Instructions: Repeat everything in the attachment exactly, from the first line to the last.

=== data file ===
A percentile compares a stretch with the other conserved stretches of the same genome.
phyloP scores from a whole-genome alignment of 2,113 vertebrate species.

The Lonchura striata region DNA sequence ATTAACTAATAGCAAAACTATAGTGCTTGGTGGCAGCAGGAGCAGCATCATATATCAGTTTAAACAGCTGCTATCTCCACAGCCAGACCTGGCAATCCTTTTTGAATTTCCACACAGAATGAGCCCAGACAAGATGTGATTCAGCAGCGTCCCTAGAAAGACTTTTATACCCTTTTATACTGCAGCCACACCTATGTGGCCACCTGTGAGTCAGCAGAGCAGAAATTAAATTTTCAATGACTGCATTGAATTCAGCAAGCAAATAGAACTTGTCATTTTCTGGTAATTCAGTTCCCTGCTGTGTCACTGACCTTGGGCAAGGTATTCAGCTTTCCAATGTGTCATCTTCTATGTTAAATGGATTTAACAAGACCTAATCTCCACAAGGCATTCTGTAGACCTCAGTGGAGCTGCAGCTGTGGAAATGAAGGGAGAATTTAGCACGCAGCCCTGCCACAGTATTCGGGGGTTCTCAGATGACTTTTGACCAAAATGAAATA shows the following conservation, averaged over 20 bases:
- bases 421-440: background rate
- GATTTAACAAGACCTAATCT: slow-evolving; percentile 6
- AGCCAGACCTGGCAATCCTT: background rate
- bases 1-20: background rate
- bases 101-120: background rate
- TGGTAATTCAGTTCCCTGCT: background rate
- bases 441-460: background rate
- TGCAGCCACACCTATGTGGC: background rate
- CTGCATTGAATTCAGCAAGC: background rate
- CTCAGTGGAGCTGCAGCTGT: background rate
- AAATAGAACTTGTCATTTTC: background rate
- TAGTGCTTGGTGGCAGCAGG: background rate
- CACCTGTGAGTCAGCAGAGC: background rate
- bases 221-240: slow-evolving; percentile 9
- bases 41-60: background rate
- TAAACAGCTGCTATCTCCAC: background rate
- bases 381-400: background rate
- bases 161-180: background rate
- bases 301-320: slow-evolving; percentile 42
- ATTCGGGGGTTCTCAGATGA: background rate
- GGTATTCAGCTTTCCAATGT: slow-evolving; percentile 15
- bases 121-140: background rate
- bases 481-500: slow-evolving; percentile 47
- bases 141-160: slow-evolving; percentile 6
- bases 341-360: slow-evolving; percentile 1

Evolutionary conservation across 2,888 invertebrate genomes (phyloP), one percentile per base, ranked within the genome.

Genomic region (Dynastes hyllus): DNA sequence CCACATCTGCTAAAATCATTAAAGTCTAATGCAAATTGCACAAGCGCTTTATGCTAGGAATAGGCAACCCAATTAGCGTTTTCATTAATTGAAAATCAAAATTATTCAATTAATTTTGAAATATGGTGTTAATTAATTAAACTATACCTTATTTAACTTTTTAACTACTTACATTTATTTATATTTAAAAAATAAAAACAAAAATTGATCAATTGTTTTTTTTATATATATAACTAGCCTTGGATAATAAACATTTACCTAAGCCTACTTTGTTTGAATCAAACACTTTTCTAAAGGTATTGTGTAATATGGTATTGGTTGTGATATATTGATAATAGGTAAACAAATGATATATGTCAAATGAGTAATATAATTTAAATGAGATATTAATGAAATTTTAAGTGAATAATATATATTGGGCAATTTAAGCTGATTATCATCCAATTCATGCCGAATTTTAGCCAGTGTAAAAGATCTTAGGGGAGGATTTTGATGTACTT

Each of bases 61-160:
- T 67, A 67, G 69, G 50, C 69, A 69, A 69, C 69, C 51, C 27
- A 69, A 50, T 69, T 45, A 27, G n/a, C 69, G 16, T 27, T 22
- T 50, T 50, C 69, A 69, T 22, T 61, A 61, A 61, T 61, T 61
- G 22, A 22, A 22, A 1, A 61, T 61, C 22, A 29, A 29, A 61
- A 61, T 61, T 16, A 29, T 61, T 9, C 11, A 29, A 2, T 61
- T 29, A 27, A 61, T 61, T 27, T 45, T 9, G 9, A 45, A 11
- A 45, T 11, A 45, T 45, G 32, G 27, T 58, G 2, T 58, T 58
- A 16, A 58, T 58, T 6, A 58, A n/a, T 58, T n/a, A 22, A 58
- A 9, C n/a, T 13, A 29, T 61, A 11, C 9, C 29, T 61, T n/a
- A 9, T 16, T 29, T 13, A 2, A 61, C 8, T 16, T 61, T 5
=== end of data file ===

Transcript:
A percentile compares a stretch with the other conserved stretches of the same genome.
phyloP scores from a whole-genome alignment of 2,113 vertebrate species.

The Lonchura striata region DNA sequence ATTAACTAATAGCAAAACTATAGTGCTTGGTGGCAGCAGGAGCAGCATCATATATCAGTTTAAACAGCTGCTATCTCCACAGCCAGACCTGGCAATCCTTTTTGAATTTCCACACAGAATGAGCCCAGACAAGATGTGATTCAGCAGCGTCCCTAGAAAGACTTTTATACCCTTTTATACTGCAGCCACACCTATGTGGCCACCTGTGAGTCAGCAGAGCAGAAATTAAATTTTCAATGACTGCATTGAATTCAGCAAGCAAATAGAACTTGTCATTTTCTGGTAATTCAGTTCCCTGCTGTGTCACTGACCTTGGGCAAGGTATTCAGCTTTCCAATGTGTCATCTTCTATGTTAAATGGATTTAACAAGACCTAATCTCCACAAGGCATTCTGTAGACCTCAGTGGAGCTGCAGCTGTGGAAATGAAGGGAGAATTTAGCACGCAGCCCTGCCACAGTATTCGGGGGTTCTCAGATGACTTTTGACCAAAATGAAATA shows the following conservation, averaged over 20 bases:
- bases 421-440: background rate
- GATTTAACAAGACCTAATCT: slow-evolving; percentile 6
- AGCCAGACCTGGCAATCCTT: background rate
- bases 1-20: background rate
- bases 101-120: background rate
- TGGTAATTCAGTTCCCTGCT: background rate
- bases 441-460: background rate
- TGCAGCCACACCTATGTGGC: background rate
- CTGCATTGAATTCAGCAAGC: background rate
- CTCAGTGGAGCTGCAGCTGT: background rate
- AAATAGAACTTGTCATTTTC: background rate
- TAGTGCTTGGTGGCAGCAGG: background rate
- CACCTGTGAGTCAGCAGAGC: background rate
- bases 221-240: slow-evolving; percentile 9
- bases 41-60: background rate
- TAAACAGCTGCTATCTCCAC: background rate
- bases 381-400: background rate
- bases 161-180: background rate
- bases 301-320: slow-evolving; percentile 42
- ATTCGGGGGTTCTCAGATGA: background rate
- GGTATTCAGCTTTCCAATGT: slow-evolving; percentile 15
- bases 121-140: background rate
- bases 481-500: slow-evolving; percentile 47
- bases 141-160: slow-evolving; percentile 6
- bases 341-360: slow-evolving; percentile 1

Evolutionary conservation across 2,888 invertebrate genomes (phyloP), one percentile per base, ranked within the genome.

Genomic region (Dynastes hyllus): DNA sequence CCACATCTGCTAAAATCATTAAAGTCTAATGCAAATTGCACAAGCGCTTTATGCTAGGAATAGGCAACCCAATTAGCGTTTTCATTAATTGAAAATCAAAATTATTCAATTAATTTTGAAATATGGTGTTAATTAATTAAACTATACCTTATTTAACTTTTTAACTACTTACATTTATTTATATTTAAAAAATAAAAACAAAAATTGATCAATTGTTTTTTTTATATATATAACTAGCCTTGGATAATAAACATTTACCTAAGCCTACTTTGTTTGAATCAAACACTTTTCTAAAGGTATTGTGTAATATGGTATTGGTTGTGATATATTGATAATAGGTAAACAAATGATATATGTCAAATGAGTAATATAATTTAAATGAGATATTAATGAAATTTTAAGTGAATAATATATATTGGGCAATTTAAGCTGATTATCATCCAATTCATGCCGAATTTTAGCCAGTGTAAAAGATCTTAGGGGAGGATTTTGATGTACTT

Each of bases 61-160:
- T 67, A 67, G 69, G 50, C 69, A 69, A 69, C 69, C 51, C 27
- A 69, A 50, T 69, T 45, A 27, G n/a, C 69, G 16, T 27, T 22
- T 50, T 50, C 69, A 69, T 22, T 61, A 61, A 61, T 61, T 61
- G 22, A 22, A 22, A 1, A 61, T 61, C 22, A 29, A 29, A 61
- A 61, T 61, T 16, A 29, T 61, T 9, C 11, A 29, A 2, T 61
- T 29, A 27, A 61, T 61, T 27, T 45, T 9, G 9, A 45, A 11
- A 45, T 11, A 45, T 45, G 32, G 27, T 58, G 2, T 58, T 58
- A 16, A 58, T 58, T 6, A 58, A n/a, T 58, T n/a, A 22, A 58
- A 9, C n/a, T 13, A 29, T 61, A 11, C 9, C 29, T 61, T n/a
- A 9, T 16, T 29, T 13, A 2, A 61, C 8, T 16, T 61, T 5